Given that each of the competitors have their own manufacturing plants and existing vehicle platforms to leverage and build EVs, an acquisition of Rivian would be an extremely poor use of capital. Any acquirer would essentially be paying a massive premium to purchase the Rivian brand, which is still unproven in the auto market. It would be more cost effective for potential acquirers to compete with Rivian instead of acquiring them.

Other Red Flags for Investors

With a lofty valuation that implies likely unrealistic improvement in both revenue, profits, and market share, investors should be aware that Rivian’s S-1 also includes these other red flags.

Insiders Have Majority Control: Rivian will have multiple classes of common stock, with class A shares sold to the public and class B shares reserved for the founder and affiliates. Rivian discloses in its S-1 that Class A shares will have one vote per share and Class B shares will have 10 votes per share. After the completion of the IPO, the founder and early investors will hold 69% of the voting rights in the company. Amazon alone will hold 17% of the voting power.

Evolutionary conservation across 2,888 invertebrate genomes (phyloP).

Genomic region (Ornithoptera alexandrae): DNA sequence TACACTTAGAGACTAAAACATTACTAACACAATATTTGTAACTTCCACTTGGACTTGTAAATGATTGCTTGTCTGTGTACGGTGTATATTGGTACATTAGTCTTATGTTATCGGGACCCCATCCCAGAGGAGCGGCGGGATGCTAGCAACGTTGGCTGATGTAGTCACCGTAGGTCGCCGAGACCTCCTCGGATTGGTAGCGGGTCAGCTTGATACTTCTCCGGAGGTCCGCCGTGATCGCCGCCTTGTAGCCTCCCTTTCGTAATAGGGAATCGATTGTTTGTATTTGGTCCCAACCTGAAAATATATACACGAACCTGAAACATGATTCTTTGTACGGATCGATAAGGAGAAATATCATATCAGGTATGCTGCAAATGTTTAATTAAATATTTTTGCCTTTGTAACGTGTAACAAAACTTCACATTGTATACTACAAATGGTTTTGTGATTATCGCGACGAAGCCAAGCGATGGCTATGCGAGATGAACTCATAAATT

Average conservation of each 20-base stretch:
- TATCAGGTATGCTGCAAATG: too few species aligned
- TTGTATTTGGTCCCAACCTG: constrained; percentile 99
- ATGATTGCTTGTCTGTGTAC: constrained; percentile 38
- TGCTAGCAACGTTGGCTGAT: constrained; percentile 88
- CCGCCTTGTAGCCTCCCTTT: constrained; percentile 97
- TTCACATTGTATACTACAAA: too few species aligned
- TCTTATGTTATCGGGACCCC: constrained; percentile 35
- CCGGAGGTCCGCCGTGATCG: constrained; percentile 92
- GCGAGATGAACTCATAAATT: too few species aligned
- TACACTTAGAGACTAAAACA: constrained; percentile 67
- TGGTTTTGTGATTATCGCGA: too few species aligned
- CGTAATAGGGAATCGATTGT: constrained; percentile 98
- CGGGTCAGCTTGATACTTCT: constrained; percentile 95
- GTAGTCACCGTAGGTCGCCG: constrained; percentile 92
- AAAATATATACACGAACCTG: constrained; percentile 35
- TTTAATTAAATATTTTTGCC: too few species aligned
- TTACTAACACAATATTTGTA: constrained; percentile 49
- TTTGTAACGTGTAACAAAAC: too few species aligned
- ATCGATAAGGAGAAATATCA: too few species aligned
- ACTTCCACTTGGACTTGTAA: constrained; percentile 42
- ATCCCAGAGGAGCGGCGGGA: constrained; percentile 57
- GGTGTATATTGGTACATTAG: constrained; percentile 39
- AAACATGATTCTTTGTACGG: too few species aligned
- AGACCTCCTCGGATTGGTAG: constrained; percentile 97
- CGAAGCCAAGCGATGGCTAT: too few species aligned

In other words, despite new investors paying a premium to buy the IPO and provide capital to the company, Rivian’s insiders and other owners will continue to control the company, and new shareholders will have little to no control over corporate governance.

No Non-GAAP Metrics, Yet: Many unprofitable companies present non-GAAP metrics to appear more profitable than they really are. However, Rivian discloses no non-GAAP metrics in its entire S-1.  However, investors need to be aware that should such disclosure practice change, there is always a risk that non-GAAP metrics could be used to manipulate earnings going forward.